Concrete. Concrete. Glass. Concrete. Asphalt. Traffic. Concrete.
We love cities. Innovation, culture, art, and coffee every three blocks are just a few reasons Hillary and I gravitate toward and have lived in cities. However, sometimes the rushing (honking) cars, the giant buildings, and zoned trees motivate us to put the skyscraper skyline in our rearview mirror and decompress from urban bliss.
As fate would have it, we came to one of these “get out of Dodge” moments right as we were celebrating our 5th wedding anniversary. So, with the promise of killing two clay pigeons with one slingshot, we drove two and a half hours to our backyard nature retreat, Joshua Tree National Park.
All of the holiday travel had passed so we managed to find an incredible deal on an AirBnB rental: a two bedroom home-away-from-home that included a kitchen, fireplace, and a record player with vintage vinyl collection!
Even before checking in, we wanted to get our nature fix so we stopped in Palm Springs and rode the Palm Springs Aerial Tramway up to the top of San Jacinto State Park. A couple of years back, I had helped assemble the production design for the Tramway’s 50th anniversary but, I’d never actually managed to make it to the tram itself. For the record, this tram is worth celebrating!
Our ride up to the Mountain Station (which sits 8516 ft/ 2596 m above sea level!) reminded us beach-city-dwellers just how diverse the topography of California can be; when we boarded the tram, we were in the midst of desert brush and 80-degree heat; when we reached the top, we were faced with a winter wonderland of snow and Ponderosa pine trees. The tram itself rotates, which makes for beautiful, constantly changing views: at one moment you’ll be looking out across the valley and another moment, taking in the sheer cliff faces. At the top, there is a restaurant, gift shop, and bar. But we didn’t have time for that nonsense. We needed to stomp in the snow and smell the ponderosa bark (more on this later)!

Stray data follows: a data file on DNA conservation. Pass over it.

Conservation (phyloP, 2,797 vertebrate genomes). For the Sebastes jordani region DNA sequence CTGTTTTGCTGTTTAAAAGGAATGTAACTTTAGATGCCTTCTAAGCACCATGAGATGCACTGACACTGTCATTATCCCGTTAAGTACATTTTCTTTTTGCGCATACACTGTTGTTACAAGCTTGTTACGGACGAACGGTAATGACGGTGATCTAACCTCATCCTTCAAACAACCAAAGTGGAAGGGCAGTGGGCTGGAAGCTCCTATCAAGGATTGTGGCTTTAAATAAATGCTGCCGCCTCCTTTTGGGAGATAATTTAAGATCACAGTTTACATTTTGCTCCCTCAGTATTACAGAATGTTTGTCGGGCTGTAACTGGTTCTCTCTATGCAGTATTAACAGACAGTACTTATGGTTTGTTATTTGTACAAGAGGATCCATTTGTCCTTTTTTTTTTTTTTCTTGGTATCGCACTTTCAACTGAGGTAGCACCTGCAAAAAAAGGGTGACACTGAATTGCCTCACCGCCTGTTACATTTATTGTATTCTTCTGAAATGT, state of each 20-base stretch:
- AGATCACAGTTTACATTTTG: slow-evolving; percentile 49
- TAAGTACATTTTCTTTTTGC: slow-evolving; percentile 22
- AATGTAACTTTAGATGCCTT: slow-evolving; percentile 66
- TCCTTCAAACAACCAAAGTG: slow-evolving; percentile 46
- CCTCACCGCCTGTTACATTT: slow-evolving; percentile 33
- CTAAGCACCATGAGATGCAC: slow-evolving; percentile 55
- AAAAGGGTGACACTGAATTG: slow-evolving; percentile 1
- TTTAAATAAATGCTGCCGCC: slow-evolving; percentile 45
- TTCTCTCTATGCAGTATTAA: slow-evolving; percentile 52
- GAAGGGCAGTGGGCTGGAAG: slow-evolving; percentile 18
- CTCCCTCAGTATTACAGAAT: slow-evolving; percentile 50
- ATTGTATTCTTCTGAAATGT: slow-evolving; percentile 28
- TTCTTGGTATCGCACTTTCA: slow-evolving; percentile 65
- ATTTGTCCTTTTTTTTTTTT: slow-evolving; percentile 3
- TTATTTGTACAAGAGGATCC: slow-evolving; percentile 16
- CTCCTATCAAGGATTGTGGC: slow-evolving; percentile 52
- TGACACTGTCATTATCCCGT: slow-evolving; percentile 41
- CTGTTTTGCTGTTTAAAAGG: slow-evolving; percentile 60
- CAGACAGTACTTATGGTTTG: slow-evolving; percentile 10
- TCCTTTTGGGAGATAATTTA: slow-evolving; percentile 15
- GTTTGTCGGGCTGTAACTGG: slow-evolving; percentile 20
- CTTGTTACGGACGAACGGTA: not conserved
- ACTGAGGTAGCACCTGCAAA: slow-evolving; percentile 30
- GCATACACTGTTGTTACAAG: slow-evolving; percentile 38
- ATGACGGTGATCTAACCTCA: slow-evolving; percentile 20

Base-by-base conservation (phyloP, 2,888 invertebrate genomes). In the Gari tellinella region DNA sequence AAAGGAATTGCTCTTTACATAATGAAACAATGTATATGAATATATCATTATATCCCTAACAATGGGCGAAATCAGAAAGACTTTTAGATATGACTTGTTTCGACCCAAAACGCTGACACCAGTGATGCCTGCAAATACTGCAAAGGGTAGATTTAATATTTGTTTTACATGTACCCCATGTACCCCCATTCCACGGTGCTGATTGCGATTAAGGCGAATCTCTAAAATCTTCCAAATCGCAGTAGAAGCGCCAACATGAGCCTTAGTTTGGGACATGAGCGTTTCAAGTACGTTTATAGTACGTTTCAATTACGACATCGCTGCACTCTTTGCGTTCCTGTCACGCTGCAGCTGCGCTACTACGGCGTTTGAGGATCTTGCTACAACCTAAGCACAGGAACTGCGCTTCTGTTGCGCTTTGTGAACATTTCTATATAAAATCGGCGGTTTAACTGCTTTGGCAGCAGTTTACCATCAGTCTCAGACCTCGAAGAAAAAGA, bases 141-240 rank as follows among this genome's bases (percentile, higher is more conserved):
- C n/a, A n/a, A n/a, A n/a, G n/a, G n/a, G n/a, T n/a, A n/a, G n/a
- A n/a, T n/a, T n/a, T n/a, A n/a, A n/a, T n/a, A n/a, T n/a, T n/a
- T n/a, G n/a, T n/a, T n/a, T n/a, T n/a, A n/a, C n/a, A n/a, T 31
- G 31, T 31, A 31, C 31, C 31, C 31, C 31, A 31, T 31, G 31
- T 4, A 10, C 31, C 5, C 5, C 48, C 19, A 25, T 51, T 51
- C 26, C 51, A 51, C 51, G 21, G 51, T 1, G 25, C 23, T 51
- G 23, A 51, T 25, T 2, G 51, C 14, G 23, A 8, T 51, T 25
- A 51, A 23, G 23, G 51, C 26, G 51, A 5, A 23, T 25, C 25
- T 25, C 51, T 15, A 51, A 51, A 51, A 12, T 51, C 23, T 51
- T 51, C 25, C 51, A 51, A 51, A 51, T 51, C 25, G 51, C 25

Mount San Jacinto Park offers five day-hikes of varying distance and difficulty. We even saw two young men with backpacks who were going to be camping for the weekend. It was later in the day, so we opted to hike the short 1.5 mile (2 km) Desert View Trail that features five lookouts along the way. Our favorites were Overlook 3 and Overlook 5. Though our walk was mostly solitary, from time to time we’d come across other park visitors hiking, building snowmen, sliding on saucers and otherwise enjoying their day in woods.
This particular nature area features Ponderosa Pine trees whose bark smells like sweet mixture of vanilla-butterscotch, so don’t be shy (we certainly weren’t): get up close and personal with these beautiful conifers!
Our ride back down the mountain was just as lovely as the ride up (even more so with the magic hour light) though we were packed into the tram car like stuffed peppers.
After checking into our AirBnB rental in Joshua Tree, we decided to take another walk on the proverbial wild side and check out a rumor that there was decent sushi in Yucca Valley, just 6 miles away. Even more surprising, it turned out to be true!
Aki Sushi was hopping with locals who, like us, were enjoying the restaurant’s fresh-tasting, reasonably-priced fare. And, lest you judge us too quickly, I’ll add that we have eaten sushi (good and bad) in Los Angeles, San Francisco, Seattle, and New York. This sushi was not on caliber with the best of what those great culinary cities have to offer, hey, we were in the desert…eating sushi…and it was pretty good!
After dinner, we felt like a visit to one of the area’s famed desert hot springs was in order, and so we made the twenty-five minute drive to Desert Hot Springs Hotel. This place gets an average of 2.5 stars out of 5 on many review sites but we are going to go against the grain and recommend this place with some very specific caveats: